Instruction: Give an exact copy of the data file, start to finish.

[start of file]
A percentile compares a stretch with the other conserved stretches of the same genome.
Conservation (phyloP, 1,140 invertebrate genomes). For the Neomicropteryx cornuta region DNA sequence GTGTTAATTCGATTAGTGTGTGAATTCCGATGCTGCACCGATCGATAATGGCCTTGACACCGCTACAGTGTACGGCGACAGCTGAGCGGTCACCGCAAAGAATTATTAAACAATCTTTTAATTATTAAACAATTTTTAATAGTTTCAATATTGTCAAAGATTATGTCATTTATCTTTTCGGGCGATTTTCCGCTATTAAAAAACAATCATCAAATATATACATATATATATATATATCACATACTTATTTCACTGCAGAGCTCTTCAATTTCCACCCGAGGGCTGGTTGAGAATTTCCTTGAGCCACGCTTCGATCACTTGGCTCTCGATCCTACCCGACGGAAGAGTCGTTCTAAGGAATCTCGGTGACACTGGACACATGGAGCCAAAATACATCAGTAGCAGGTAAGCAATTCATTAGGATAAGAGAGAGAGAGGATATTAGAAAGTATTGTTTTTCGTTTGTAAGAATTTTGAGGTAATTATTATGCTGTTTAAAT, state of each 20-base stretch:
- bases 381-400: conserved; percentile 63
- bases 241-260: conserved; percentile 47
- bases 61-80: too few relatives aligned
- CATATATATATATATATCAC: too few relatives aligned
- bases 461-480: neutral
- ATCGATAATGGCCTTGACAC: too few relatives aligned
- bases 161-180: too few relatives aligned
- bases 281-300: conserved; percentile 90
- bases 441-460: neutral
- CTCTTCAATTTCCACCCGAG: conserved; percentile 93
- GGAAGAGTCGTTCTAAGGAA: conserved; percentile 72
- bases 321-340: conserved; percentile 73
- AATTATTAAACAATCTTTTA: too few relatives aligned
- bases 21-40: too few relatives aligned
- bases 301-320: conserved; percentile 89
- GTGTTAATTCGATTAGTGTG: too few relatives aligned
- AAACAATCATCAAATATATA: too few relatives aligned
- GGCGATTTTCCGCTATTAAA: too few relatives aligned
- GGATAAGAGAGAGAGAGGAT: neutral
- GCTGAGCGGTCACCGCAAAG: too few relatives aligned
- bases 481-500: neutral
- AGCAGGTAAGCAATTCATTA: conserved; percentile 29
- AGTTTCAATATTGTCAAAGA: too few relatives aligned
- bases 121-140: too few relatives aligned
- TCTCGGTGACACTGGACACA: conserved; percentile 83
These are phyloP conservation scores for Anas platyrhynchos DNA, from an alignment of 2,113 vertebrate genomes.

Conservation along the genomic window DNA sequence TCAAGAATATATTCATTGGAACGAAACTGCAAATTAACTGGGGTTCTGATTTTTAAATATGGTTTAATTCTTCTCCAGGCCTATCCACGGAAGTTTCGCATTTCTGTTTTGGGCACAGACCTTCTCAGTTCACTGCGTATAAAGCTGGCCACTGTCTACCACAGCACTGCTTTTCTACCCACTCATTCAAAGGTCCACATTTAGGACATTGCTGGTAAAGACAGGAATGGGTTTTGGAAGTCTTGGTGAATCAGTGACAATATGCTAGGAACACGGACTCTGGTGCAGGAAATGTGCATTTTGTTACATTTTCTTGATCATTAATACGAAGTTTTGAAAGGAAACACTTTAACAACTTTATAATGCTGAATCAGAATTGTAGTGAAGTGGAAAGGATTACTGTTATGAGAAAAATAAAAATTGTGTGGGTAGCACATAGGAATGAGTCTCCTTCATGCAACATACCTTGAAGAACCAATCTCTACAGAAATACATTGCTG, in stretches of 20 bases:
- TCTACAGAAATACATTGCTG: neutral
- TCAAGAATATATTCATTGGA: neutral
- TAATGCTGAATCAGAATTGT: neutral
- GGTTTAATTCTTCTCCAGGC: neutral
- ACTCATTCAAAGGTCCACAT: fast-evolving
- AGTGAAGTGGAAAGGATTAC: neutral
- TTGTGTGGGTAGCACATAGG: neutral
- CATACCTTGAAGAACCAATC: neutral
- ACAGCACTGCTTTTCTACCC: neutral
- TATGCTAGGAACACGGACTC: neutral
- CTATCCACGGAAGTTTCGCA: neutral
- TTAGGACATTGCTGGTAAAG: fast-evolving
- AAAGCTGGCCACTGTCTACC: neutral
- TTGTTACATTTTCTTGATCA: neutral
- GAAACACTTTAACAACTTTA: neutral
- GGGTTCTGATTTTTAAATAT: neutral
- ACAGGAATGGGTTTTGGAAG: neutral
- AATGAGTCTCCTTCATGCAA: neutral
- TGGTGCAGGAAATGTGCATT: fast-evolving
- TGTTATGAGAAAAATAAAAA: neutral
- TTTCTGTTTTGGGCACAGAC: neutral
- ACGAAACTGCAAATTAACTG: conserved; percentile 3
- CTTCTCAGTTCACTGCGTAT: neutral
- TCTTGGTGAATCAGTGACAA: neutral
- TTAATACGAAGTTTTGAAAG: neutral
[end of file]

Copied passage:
A percentile compares a stretch with the other conserved stretches of the same genome.
Conservation (phyloP, 1,140 invertebrate genomes). For the Neomicropteryx cornuta region DNA sequence GTGTTAATTCGATTAGTGTGTGAATTCCGATGCTGCACCGATCGATAATGGCCTTGACACCGCTACAGTGTACGGCGACAGCTGAGCGGTCACCGCAAAGAATTATTAAACAATCTTTTAATTATTAAACAATTTTTAATAGTTTCAATATTGTCAAAGATTATGTCATTTATCTTTTCGGGCGATTTTCCGCTATTAAAAAACAATCATCAAATATATACATATATATATATATATCACATACTTATTTCACTGCAGAGCTCTTCAATTTCCACCCGAGGGCTGGTTGAGAATTTCCTTGAGCCACGCTTCGATCACTTGGCTCTCGATCCTACCCGACGGAAGAGTCGTTCTAAGGAATCTCGGTGACACTGGACACATGGAGCCAAAATACATCAGTAGCAGGTAAGCAATTCATTAGGATAAGAGAGAGAGAGGATATTAGAAAGTATTGTTTTTCGTTTGTAAGAATTTTGAGGTAATTATTATGCTGTTTAAAT, state of each 20-base stretch:
- bases 381-400: conserved; percentile 63
- bases 241-260: conserved; percentile 47
- bases 61-80: too few relatives aligned
- CATATATATATATATATCAC: too few relatives aligned
- bases 461-480: neutral
- ATCGATAATGGCCTTGACAC: too few relatives aligned
- bases 161-180: too few relatives aligned
- bases 281-300: conserved; percentile 90
- bases 441-460: neutral
- CTCTTCAATTTCCACCCGAG: conserved; percentile 93
- GGAAGAGTCGTTCTAAGGAA: conserved; percentile 72
- bases 321-340: conserved; percentile 73
- AATTATTAAACAATCTTTTA: too few relatives aligned
- bases 21-40: too few relatives aligned
- bases 301-320: conserved; percentile 89
- GTGTTAATTCGATTAGTGTG: too few relatives aligned
- AAACAATCATCAAATATATA: too few relatives aligned
- GGCGATTTTCCGCTATTAAA: too few relatives aligned
- GGATAAGAGAGAGAGAGGAT: neutral
- GCTGAGCGGTCACCGCAAAG: too few relatives aligned
- bases 481-500: neutral
- AGCAGGTAAGCAATTCATTA: conserved; percentile 29
- AGTTTCAATATTGTCAAAGA: too few relatives aligned
- bases 121-140: too few relatives aligned
- TCTCGGTGACACTGGACACA: conserved; percentile 83
These are phyloP conservation scores for Anas platyrhynchos DNA, from an alignment of 2,113 vertebrate genomes.

Conservation along the genomic window DNA sequence TCAAGAATATATTCATTGGAACGAAACTGCAAATTAACTGGGGTTCTGATTTTTAAATATGGTTTAATTCTTCTCCAGGCCTATCCACGGAAGTTTCGCATTTCTGTTTTGGGCACAGACCTTCTCAGTTCACTGCGTATAAAGCTGGCCACTGTCTACCACAGCACTGCTTTTCTACCCACTCATTCAAAGGTCCACATTTAGGACATTGCTGGTAAAGACAGGAATGGGTTTTGGAAGTCTTGGTGAATCAGTGACAATATGCTAGGAACACGGACTCTGGTGCAGGAAATGTGCATTTTGTTACATTTTCTTGATCATTAATACGAAGTTTTGAAAGGAAACACTTTAACAACTTTATAATGCTGAATCAGAATTGTAGTGAAGTGGAAAGGATTACTGTTATGAGAAAAATAAAAATTGTGTGGGTAGCACATAGGAATGAGTCTCCTTCATGCAACATACCTTGAAGAACCAATCTCTACAGAAATACATTGCTG, in stretches of 20 bases:
- TCTACAGAAATACATTGCTG: neutral
- TCAAGAATATATTCATTGGA: neutral
- TAATGCTGAATCAGAATTGT: neutral
- GGTTTAATTCTTCTCCAGGC: neutral
- ACTCATTCAAAGGTCCACAT: fast-evolving
- AGTGAAGTGGAAAGGATTAC: neutral
- TTGTGTGGGTAGCACATAGG: neutral
- CATACCTTGAAGAACCAATC: neutral
- ACAGCACTGCTTTTCTACCC: neutral
- TATGCTAGGAACACGGACTC: neutral
- CTATCCACGGAAGTTTCGCA: neutral
- TTAGGACATTGCTGGTAAAG: fast-evolving
- AAAGCTGGCCACTGTCTACC: neutral
- TTGTTACATTTTCTTGATCA: neutral
- GAAACACTTTAACAACTTTA: neutral
- GGGTTCTGATTTTTAAATAT: neutral
- ACAGGAATGGGTTTTGGAAG: neutral
- AATGAGTCTCCTTCATGCAA: neutral
- TGGTGCAGGAAATGTGCATT: fast-evolving
- TGTTATGAGAAAAATAAAAA: neutral
- TTTCTGTTTTGGGCACAGAC: neutral
- ACGAAACTGCAAATTAACTG: conserved; percentile 3
- CTTCTCAGTTCACTGCGTAT: neutral
- TCTTGGTGAATCAGTGACAA: neutral
- TTAATACGAAGTTTTGAAAG: neutral